Worrying about finances after a divorce is a normal reaction, but there are ways to make sure that one party is not left economically disadvantaged. Alimony is a financial compensation after a divorce, which is awarded to spouses who become economically disadvantaged because of a divorce. An example of someone who would likely receive alimony is a mother who stayed at home to take care of her children, rather than going to work to further her career.
In order to successfully file for alimony, two factors must be proven. First, one must prove that their financial situation has gotten worse due to the divorce. Secondly, there must be evidence showing that they are indeed the spouse that has the economic disadvantage.
The amount of alimony received is decided on a case to case basis. This decision is made through either an agreement between the divorcing spouses or the court that presides over the proceedings. Alimony could be a one time payment, temporary installments, or, in some specific cases could be permanent installments. Factors considered when deciding the amount of alimony a person will receive include how long the couple was married for, the disadvantaged spouse ́s ability to resume working, the income and expenses of each party, and both parties past and future commitment to their family…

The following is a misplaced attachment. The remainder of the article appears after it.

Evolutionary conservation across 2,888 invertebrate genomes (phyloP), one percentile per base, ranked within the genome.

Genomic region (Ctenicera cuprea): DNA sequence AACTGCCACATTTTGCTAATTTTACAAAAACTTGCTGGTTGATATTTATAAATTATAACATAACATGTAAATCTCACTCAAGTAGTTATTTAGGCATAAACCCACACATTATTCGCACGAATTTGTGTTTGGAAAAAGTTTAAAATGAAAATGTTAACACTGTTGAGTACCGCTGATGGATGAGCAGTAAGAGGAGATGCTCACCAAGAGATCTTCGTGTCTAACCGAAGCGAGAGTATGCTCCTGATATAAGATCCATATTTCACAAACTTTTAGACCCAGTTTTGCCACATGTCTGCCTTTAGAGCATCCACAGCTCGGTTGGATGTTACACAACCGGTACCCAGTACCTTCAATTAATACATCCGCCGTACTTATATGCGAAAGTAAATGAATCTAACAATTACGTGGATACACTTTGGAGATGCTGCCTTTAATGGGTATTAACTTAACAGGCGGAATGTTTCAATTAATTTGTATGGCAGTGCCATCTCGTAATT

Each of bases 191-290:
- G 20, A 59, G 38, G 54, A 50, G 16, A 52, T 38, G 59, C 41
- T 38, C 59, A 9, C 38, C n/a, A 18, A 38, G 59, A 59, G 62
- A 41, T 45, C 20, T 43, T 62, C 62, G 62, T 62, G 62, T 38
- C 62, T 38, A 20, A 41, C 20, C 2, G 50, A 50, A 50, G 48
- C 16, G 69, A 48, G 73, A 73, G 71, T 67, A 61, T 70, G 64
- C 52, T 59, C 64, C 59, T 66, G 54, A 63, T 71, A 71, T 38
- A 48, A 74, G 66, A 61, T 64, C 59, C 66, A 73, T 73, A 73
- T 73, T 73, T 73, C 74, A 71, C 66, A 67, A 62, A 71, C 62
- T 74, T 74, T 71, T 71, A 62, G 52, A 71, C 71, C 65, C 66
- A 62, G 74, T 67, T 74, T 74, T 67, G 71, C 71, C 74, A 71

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Disclaimer: This information in this article is not definitive, for up to date legal advice which is relevant to your case please contact our lawyers.